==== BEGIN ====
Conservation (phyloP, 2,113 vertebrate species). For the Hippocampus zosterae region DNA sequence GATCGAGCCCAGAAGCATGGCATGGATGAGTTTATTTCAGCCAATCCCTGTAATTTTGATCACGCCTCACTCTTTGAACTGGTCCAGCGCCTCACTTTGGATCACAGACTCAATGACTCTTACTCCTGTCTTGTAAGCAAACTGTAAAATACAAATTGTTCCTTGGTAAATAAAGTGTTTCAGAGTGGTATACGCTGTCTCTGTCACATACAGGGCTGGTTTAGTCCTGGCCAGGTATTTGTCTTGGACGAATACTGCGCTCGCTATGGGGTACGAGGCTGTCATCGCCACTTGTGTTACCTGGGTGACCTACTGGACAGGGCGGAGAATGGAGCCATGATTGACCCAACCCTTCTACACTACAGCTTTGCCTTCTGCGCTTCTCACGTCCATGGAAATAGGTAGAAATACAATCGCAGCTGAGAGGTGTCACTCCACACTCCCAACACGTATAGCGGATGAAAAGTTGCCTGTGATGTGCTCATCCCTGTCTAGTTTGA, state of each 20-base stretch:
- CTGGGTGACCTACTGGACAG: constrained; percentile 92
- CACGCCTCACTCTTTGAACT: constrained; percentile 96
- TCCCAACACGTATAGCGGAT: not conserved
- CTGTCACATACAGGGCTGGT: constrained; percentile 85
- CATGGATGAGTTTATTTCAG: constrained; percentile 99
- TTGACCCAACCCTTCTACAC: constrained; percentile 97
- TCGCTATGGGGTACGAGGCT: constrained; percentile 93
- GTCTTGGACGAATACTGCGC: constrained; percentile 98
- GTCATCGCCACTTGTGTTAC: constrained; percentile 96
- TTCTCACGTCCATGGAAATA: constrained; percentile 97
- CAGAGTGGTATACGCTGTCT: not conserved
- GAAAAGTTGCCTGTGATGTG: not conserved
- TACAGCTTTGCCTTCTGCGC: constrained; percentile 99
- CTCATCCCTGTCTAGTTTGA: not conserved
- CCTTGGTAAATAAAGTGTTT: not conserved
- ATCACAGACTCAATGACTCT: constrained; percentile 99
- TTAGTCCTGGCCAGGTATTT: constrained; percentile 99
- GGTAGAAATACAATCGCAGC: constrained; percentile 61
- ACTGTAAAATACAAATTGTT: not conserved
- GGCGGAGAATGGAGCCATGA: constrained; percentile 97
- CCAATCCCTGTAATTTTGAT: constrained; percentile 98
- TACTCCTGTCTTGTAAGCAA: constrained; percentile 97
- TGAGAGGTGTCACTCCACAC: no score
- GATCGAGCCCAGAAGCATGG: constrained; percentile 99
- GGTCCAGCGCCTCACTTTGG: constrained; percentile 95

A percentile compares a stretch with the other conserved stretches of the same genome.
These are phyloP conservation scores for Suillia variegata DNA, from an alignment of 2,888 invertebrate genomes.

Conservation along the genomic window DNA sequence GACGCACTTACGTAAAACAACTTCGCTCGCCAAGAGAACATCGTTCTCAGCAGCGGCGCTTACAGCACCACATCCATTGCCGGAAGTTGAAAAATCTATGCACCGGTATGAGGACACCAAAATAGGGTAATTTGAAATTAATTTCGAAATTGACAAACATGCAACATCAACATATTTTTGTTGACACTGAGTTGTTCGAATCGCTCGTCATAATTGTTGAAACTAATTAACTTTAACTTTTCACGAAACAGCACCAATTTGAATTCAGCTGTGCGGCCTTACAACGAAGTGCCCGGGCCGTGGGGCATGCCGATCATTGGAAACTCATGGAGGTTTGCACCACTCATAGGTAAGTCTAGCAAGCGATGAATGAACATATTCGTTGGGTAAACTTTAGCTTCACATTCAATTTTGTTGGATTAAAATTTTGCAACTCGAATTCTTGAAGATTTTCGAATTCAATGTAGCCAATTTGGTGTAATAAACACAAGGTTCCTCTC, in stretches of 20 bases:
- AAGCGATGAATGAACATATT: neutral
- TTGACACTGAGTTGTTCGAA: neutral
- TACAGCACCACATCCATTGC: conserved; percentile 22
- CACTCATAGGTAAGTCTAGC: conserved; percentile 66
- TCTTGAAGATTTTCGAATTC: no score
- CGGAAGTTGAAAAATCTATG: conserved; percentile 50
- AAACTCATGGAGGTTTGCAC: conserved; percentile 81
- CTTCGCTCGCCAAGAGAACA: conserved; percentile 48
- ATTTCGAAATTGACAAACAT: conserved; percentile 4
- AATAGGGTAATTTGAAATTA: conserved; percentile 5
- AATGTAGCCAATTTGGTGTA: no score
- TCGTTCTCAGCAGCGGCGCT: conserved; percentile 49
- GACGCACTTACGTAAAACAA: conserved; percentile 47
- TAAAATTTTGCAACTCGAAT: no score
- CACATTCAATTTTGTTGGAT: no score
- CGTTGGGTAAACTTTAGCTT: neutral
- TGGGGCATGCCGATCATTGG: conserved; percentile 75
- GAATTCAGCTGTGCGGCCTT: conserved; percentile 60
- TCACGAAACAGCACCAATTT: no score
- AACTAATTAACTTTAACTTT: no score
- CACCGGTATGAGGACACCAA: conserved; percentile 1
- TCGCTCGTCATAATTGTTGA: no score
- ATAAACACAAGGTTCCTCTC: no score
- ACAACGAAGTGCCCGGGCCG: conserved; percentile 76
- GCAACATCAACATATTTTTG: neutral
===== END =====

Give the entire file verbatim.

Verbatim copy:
Conservation (phyloP, 2,113 vertebrate species). For the Hippocampus zosterae region DNA sequence GATCGAGCCCAGAAGCATGGCATGGATGAGTTTATTTCAGCCAATCCCTGTAATTTTGATCACGCCTCACTCTTTGAACTGGTCCAGCGCCTCACTTTGGATCACAGACTCAATGACTCTTACTCCTGTCTTGTAAGCAAACTGTAAAATACAAATTGTTCCTTGGTAAATAAAGTGTTTCAGAGTGGTATACGCTGTCTCTGTCACATACAGGGCTGGTTTAGTCCTGGCCAGGTATTTGTCTTGGACGAATACTGCGCTCGCTATGGGGTACGAGGCTGTCATCGCCACTTGTGTTACCTGGGTGACCTACTGGACAGGGCGGAGAATGGAGCCATGATTGACCCAACCCTTCTACACTACAGCTTTGCCTTCTGCGCTTCTCACGTCCATGGAAATAGGTAGAAATACAATCGCAGCTGAGAGGTGTCACTCCACACTCCCAACACGTATAGCGGATGAAAAGTTGCCTGTGATGTGCTCATCCCTGTCTAGTTTGA, state of each 20-base stretch:
- CTGGGTGACCTACTGGACAG: constrained; percentile 92
- CACGCCTCACTCTTTGAACT: constrained; percentile 96
- TCCCAACACGTATAGCGGAT: not conserved
- CTGTCACATACAGGGCTGGT: constrained; percentile 85
- CATGGATGAGTTTATTTCAG: constrained; percentile 99
- TTGACCCAACCCTTCTACAC: constrained; percentile 97
- TCGCTATGGGGTACGAGGCT: constrained; percentile 93
- GTCTTGGACGAATACTGCGC: constrained; percentile 98
- GTCATCGCCACTTGTGTTAC: constrained; percentile 96
- TTCTCACGTCCATGGAAATA: constrained; percentile 97
- CAGAGTGGTATACGCTGTCT: not conserved
- GAAAAGTTGCCTGTGATGTG: not conserved
- TACAGCTTTGCCTTCTGCGC: constrained; percentile 99
- CTCATCCCTGTCTAGTTTGA: not conserved
- CCTTGGTAAATAAAGTGTTT: not conserved
- ATCACAGACTCAATGACTCT: constrained; percentile 99
- TTAGTCCTGGCCAGGTATTT: constrained; percentile 99
- GGTAGAAATACAATCGCAGC: constrained; percentile 61
- ACTGTAAAATACAAATTGTT: not conserved
- GGCGGAGAATGGAGCCATGA: constrained; percentile 97
- CCAATCCCTGTAATTTTGAT: constrained; percentile 98
- TACTCCTGTCTTGTAAGCAA: constrained; percentile 97
- TGAGAGGTGTCACTCCACAC: no score
- GATCGAGCCCAGAAGCATGG: constrained; percentile 99
- GGTCCAGCGCCTCACTTTGG: constrained; percentile 95

A percentile compares a stretch with the other conserved stretches of the same genome.
These are phyloP conservation scores for Suillia variegata DNA, from an alignment of 2,888 invertebrate genomes.

Conservation along the genomic window DNA sequence GACGCACTTACGTAAAACAACTTCGCTCGCCAAGAGAACATCGTTCTCAGCAGCGGCGCTTACAGCACCACATCCATTGCCGGAAGTTGAAAAATCTATGCACCGGTATGAGGACACCAAAATAGGGTAATTTGAAATTAATTTCGAAATTGACAAACATGCAACATCAACATATTTTTGTTGACACTGAGTTGTTCGAATCGCTCGTCATAATTGTTGAAACTAATTAACTTTAACTTTTCACGAAACAGCACCAATTTGAATTCAGCTGTGCGGCCTTACAACGAAGTGCCCGGGCCGTGGGGCATGCCGATCATTGGAAACTCATGGAGGTTTGCACCACTCATAGGTAAGTCTAGCAAGCGATGAATGAACATATTCGTTGGGTAAACTTTAGCTTCACATTCAATTTTGTTGGATTAAAATTTTGCAACTCGAATTCTTGAAGATTTTCGAATTCAATGTAGCCAATTTGGTGTAATAAACACAAGGTTCCTCTC, in stretches of 20 bases:
- AAGCGATGAATGAACATATT: neutral
- TTGACACTGAGTTGTTCGAA: neutral
- TACAGCACCACATCCATTGC: conserved; percentile 22
- CACTCATAGGTAAGTCTAGC: conserved; percentile 66
- TCTTGAAGATTTTCGAATTC: no score
- CGGAAGTTGAAAAATCTATG: conserved; percentile 50
- AAACTCATGGAGGTTTGCAC: conserved; percentile 81
- CTTCGCTCGCCAAGAGAACA: conserved; percentile 48
- ATTTCGAAATTGACAAACAT: conserved; percentile 4
- AATAGGGTAATTTGAAATTA: conserved; percentile 5
- AATGTAGCCAATTTGGTGTA: no score
- TCGTTCTCAGCAGCGGCGCT: conserved; percentile 49
- GACGCACTTACGTAAAACAA: conserved; percentile 47
- TAAAATTTTGCAACTCGAAT: no score
- CACATTCAATTTTGTTGGAT: no score
- CGTTGGGTAAACTTTAGCTT: neutral
- TGGGGCATGCCGATCATTGG: conserved; percentile 75
- GAATTCAGCTGTGCGGCCTT: conserved; percentile 60
- TCACGAAACAGCACCAATTT: no score
- AACTAATTAACTTTAACTTT: no score
- CACCGGTATGAGGACACCAA: conserved; percentile 1
- TCGCTCGTCATAATTGTTGA: no score
- ATAAACACAAGGTTCCTCTC: no score
- ACAACGAAGTGCCCGGGCCG: conserved; percentile 76
- GCAACATCAACATATTTTTG: neutral